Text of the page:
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Old November 13th, 2009, 02:55 AM   #1
Inner Circle
Join Date: Jul 2009
Location: Perth, Western Australia
Posts: 8,441
Ideal Audio Levels?

Hi All

A quick question about camera audio (let's say a radio lapel mic on the groom at a wedding??) What should an ideal peak level be assuming that there is little or no background noise and conditions are fairly good??

I figured out by using my HMC72 in auto mode and let the elctronic decide an optimal level (there is only auto "level" control on these cameras so you get a pretty good signal and once it's set it stays there even during silence not like the terrible "pumping" audio the old camcorders used to have!!)
If I record with the lapel indoors with a low ambient level and let auto do the work, the peak level never went over -2.1db on a 5 minute test of talking and not talking. I usually, however use the radio mic via the XLR input on manual and tend to get around -4db peaks.
(In manual, I have excluded thing like "clearing your throat")

Is there any "official" audio level that would be deemed ideal so you could leave the slider on 0db and get pretty much great audio levels???

Chris Harding is offline   Reply With Quote
Old November 13th, 2009, 03:55 AM   #2
Slash Rules!
Join Date: Apr 2002
Location: Houston, Texas
Posts: 5,334
Audio's a tricky mistress.

The rules I've kind of followed are on prosumer/consumer, gear, try to stay between -20 and -6. MOST of the time, pegging around -12 is good, for an average speaking level, and when they get a little quieter, down at 20, and when the get more excited/loud, around -6. You don't want stuff too low (down in the 40s), but if you hit 0 you're screwed, so I don't like to be anywhere near -2 unless it's an accident. But the idea is if your TARGET is 12, and they spike to 2, it won't last long, and you can turn down your pots a little so they don't get that close again.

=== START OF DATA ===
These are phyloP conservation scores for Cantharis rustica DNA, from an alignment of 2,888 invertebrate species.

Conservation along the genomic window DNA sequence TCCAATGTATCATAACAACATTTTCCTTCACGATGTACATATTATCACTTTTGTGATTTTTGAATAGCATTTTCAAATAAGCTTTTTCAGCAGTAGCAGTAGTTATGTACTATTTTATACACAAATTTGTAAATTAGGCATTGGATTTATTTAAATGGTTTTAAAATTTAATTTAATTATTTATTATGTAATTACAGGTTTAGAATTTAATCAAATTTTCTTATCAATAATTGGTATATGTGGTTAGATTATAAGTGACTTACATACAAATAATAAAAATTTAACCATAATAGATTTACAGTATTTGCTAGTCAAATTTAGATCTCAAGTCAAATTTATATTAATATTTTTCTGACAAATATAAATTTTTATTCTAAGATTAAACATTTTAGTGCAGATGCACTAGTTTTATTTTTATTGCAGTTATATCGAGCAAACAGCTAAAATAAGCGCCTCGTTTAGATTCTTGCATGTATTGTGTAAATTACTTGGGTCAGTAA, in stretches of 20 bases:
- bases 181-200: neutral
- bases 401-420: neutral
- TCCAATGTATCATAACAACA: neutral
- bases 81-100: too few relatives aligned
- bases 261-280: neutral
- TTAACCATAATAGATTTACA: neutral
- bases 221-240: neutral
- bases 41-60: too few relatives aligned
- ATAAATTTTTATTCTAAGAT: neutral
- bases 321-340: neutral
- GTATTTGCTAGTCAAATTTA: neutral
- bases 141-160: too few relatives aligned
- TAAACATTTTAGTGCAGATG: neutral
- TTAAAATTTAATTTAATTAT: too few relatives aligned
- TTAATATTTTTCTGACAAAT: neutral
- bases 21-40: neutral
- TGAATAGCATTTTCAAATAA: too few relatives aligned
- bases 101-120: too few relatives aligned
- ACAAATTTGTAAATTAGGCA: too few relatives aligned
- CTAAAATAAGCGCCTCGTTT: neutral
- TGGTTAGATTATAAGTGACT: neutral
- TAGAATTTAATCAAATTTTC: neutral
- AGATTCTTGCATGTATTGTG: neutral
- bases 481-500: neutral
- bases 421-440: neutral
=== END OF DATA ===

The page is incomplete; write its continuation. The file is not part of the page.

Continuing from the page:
For more professional gear, you keep the levels even lower. -20 would be your average, maybe -30 for the lower stuff, try never to go above -10.

The logic behind the lower levels for better gear is, of course, the electronics are better and you get less inherent noise (i.e. generated by the recording device/camera itself) so you can have your levels lower without them being "contaminated".

These are the guidelines I follow, but I'm sure someone here will disagree. It's hard to get straight answer out of pro sound guys when I ask 'em (I am NOT one).

The idea is to leave room for error, especially in live/unrepeatable situations. So if your average/normal speaking level is set for something way lower than 0 (-12, -20), and you get hit with unexpected shouting/laughing/etc., then your volume controls are low enough that those spikes won't hit 0 when they occasionally occur.

Auto's not magic, and sometimes it can't catch things before they "slip through" and ruin your sound.
Josh Bass is offline   Reply With Quote
Old November 13th, 2009, 05:16 AM   #3
Inner Circle
Join Date: Jul 2009
Location: Perth, Western Australia
Posts: 8,441
Hi Josh

Thanks !! That's lower than I would have expected. When I play a clip in Vegas I normally am happy if the peak reading is around -6db (obviously quieter speaking will be lower!!)
If the audio meter stays green then I'm usually happy...I never checked where the green to yellow threshold and also yellow to red threshold is set on the Vegas level meters but I figured that green usually means you are safe. If it kicks into dangerous territory then I'll usually put in a volume envelope!!

When you are talking about -12db as a target is that peaks or just an average level?? Is there any way to check what your average level is in Vegas???

Chris Harding is offline   Reply

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